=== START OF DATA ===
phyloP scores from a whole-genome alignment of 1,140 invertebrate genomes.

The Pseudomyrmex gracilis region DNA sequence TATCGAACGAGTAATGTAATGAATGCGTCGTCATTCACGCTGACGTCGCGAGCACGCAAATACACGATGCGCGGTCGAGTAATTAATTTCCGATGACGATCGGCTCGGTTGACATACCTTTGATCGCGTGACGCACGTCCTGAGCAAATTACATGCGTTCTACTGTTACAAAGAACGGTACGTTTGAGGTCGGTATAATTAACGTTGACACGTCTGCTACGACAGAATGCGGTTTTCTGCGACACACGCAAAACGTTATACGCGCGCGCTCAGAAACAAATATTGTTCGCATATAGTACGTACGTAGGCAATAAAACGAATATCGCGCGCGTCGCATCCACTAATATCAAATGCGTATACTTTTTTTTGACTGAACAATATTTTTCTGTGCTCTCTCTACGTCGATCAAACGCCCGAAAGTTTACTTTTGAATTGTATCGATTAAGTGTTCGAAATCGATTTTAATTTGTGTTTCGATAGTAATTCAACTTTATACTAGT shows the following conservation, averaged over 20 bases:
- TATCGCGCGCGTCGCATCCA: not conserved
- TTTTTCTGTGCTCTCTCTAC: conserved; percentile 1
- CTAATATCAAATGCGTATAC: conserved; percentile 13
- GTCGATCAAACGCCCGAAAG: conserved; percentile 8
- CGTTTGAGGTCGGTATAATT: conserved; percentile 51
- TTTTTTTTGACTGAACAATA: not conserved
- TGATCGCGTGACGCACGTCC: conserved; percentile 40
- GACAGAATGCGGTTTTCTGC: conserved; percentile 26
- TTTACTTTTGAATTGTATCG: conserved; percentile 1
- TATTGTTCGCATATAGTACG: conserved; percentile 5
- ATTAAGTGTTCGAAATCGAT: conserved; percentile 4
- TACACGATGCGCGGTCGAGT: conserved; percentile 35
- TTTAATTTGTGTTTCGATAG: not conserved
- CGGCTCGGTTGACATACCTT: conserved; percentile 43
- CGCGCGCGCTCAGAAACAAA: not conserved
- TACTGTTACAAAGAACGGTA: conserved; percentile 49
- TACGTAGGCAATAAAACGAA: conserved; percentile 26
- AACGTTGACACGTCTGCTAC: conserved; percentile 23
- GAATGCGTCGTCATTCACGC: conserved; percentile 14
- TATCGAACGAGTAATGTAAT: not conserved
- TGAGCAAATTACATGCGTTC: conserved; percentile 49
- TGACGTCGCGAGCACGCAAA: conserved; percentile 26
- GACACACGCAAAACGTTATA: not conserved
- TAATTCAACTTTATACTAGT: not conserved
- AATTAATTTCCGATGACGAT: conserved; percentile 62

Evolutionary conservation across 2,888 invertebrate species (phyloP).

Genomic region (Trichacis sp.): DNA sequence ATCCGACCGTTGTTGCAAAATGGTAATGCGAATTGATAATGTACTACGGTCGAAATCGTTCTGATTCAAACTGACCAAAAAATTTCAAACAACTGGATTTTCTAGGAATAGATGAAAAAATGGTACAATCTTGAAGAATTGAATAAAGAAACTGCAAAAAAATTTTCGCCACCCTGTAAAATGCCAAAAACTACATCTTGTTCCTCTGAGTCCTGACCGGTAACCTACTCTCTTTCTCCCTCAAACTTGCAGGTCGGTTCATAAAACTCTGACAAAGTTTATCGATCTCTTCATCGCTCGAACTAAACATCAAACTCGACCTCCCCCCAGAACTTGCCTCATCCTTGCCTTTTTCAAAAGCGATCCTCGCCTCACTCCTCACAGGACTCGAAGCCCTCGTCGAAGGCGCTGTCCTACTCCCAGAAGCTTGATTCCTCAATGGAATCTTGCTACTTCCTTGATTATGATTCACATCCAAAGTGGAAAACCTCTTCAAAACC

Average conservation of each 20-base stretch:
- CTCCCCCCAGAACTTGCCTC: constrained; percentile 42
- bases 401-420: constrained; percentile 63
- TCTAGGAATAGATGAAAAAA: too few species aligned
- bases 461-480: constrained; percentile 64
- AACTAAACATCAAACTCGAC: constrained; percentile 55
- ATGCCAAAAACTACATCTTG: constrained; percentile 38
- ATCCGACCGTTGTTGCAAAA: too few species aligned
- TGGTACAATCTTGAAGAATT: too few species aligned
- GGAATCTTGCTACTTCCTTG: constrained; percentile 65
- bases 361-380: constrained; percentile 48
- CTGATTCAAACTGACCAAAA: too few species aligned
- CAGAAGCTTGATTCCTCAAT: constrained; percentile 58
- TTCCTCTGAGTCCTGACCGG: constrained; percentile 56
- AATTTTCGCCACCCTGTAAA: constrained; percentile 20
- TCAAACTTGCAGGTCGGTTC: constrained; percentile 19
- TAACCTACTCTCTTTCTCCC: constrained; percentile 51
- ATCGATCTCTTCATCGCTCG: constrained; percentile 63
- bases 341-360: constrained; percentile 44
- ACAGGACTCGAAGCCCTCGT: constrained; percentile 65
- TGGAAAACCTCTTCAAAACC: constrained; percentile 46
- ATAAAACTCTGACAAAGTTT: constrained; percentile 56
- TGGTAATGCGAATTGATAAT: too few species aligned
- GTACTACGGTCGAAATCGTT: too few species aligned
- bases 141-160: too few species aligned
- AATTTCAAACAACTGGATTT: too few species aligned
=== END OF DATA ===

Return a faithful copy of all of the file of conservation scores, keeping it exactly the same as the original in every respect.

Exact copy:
phyloP scores from a whole-genome alignment of 1,140 invertebrate genomes.

The Pseudomyrmex gracilis region DNA sequence TATCGAACGAGTAATGTAATGAATGCGTCGTCATTCACGCTGACGTCGCGAGCACGCAAATACACGATGCGCGGTCGAGTAATTAATTTCCGATGACGATCGGCTCGGTTGACATACCTTTGATCGCGTGACGCACGTCCTGAGCAAATTACATGCGTTCTACTGTTACAAAGAACGGTACGTTTGAGGTCGGTATAATTAACGTTGACACGTCTGCTACGACAGAATGCGGTTTTCTGCGACACACGCAAAACGTTATACGCGCGCGCTCAGAAACAAATATTGTTCGCATATAGTACGTACGTAGGCAATAAAACGAATATCGCGCGCGTCGCATCCACTAATATCAAATGCGTATACTTTTTTTTGACTGAACAATATTTTTCTGTGCTCTCTCTACGTCGATCAAACGCCCGAAAGTTTACTTTTGAATTGTATCGATTAAGTGTTCGAAATCGATTTTAATTTGTGTTTCGATAGTAATTCAACTTTATACTAGT shows the following conservation, averaged over 20 bases:
- TATCGCGCGCGTCGCATCCA: not conserved
- TTTTTCTGTGCTCTCTCTAC: conserved; percentile 1
- CTAATATCAAATGCGTATAC: conserved; percentile 13
- GTCGATCAAACGCCCGAAAG: conserved; percentile 8
- CGTTTGAGGTCGGTATAATT: conserved; percentile 51
- TTTTTTTTGACTGAACAATA: not conserved
- TGATCGCGTGACGCACGTCC: conserved; percentile 40
- GACAGAATGCGGTTTTCTGC: conserved; percentile 26
- TTTACTTTTGAATTGTATCG: conserved; percentile 1
- TATTGTTCGCATATAGTACG: conserved; percentile 5
- ATTAAGTGTTCGAAATCGAT: conserved; percentile 4
- TACACGATGCGCGGTCGAGT: conserved; percentile 35
- TTTAATTTGTGTTTCGATAG: not conserved
- CGGCTCGGTTGACATACCTT: conserved; percentile 43
- CGCGCGCGCTCAGAAACAAA: not conserved
- TACTGTTACAAAGAACGGTA: conserved; percentile 49
- TACGTAGGCAATAAAACGAA: conserved; percentile 26
- AACGTTGACACGTCTGCTAC: conserved; percentile 23
- GAATGCGTCGTCATTCACGC: conserved; percentile 14
- TATCGAACGAGTAATGTAAT: not conserved
- TGAGCAAATTACATGCGTTC: conserved; percentile 49
- TGACGTCGCGAGCACGCAAA: conserved; percentile 26
- GACACACGCAAAACGTTATA: not conserved
- TAATTCAACTTTATACTAGT: not conserved
- AATTAATTTCCGATGACGAT: conserved; percentile 62

Evolutionary conservation across 2,888 invertebrate species (phyloP).

Genomic region (Trichacis sp.): DNA sequence ATCCGACCGTTGTTGCAAAATGGTAATGCGAATTGATAATGTACTACGGTCGAAATCGTTCTGATTCAAACTGACCAAAAAATTTCAAACAACTGGATTTTCTAGGAATAGATGAAAAAATGGTACAATCTTGAAGAATTGAATAAAGAAACTGCAAAAAAATTTTCGCCACCCTGTAAAATGCCAAAAACTACATCTTGTTCCTCTGAGTCCTGACCGGTAACCTACTCTCTTTCTCCCTCAAACTTGCAGGTCGGTTCATAAAACTCTGACAAAGTTTATCGATCTCTTCATCGCTCGAACTAAACATCAAACTCGACCTCCCCCCAGAACTTGCCTCATCCTTGCCTTTTTCAAAAGCGATCCTCGCCTCACTCCTCACAGGACTCGAAGCCCTCGTCGAAGGCGCTGTCCTACTCCCAGAAGCTTGATTCCTCAATGGAATCTTGCTACTTCCTTGATTATGATTCACATCCAAAGTGGAAAACCTCTTCAAAACC

Average conservation of each 20-base stretch:
- CTCCCCCCAGAACTTGCCTC: constrained; percentile 42
- bases 401-420: constrained; percentile 63
- TCTAGGAATAGATGAAAAAA: too few species aligned
- bases 461-480: constrained; percentile 64
- AACTAAACATCAAACTCGAC: constrained; percentile 55
- ATGCCAAAAACTACATCTTG: constrained; percentile 38
- ATCCGACCGTTGTTGCAAAA: too few species aligned
- TGGTACAATCTTGAAGAATT: too few species aligned
- GGAATCTTGCTACTTCCTTG: constrained; percentile 65
- bases 361-380: constrained; percentile 48
- CTGATTCAAACTGACCAAAA: too few species aligned
- CAGAAGCTTGATTCCTCAAT: constrained; percentile 58
- TTCCTCTGAGTCCTGACCGG: constrained; percentile 56
- AATTTTCGCCACCCTGTAAA: constrained; percentile 20
- TCAAACTTGCAGGTCGGTTC: constrained; percentile 19
- TAACCTACTCTCTTTCTCCC: constrained; percentile 51
- ATCGATCTCTTCATCGCTCG: constrained; percentile 63
- bases 341-360: constrained; percentile 44
- ACAGGACTCGAAGCCCTCGT: constrained; percentile 65
- TGGAAAACCTCTTCAAAACC: constrained; percentile 46
- ATAAAACTCTGACAAAGTTT: constrained; percentile 56
- TGGTAATGCGAATTGATAAT: too few species aligned
- GTACTACGGTCGAAATCGTT: too few species aligned
- bases 141-160: too few species aligned
- AATTTCAAACAACTGGATTT: too few species aligned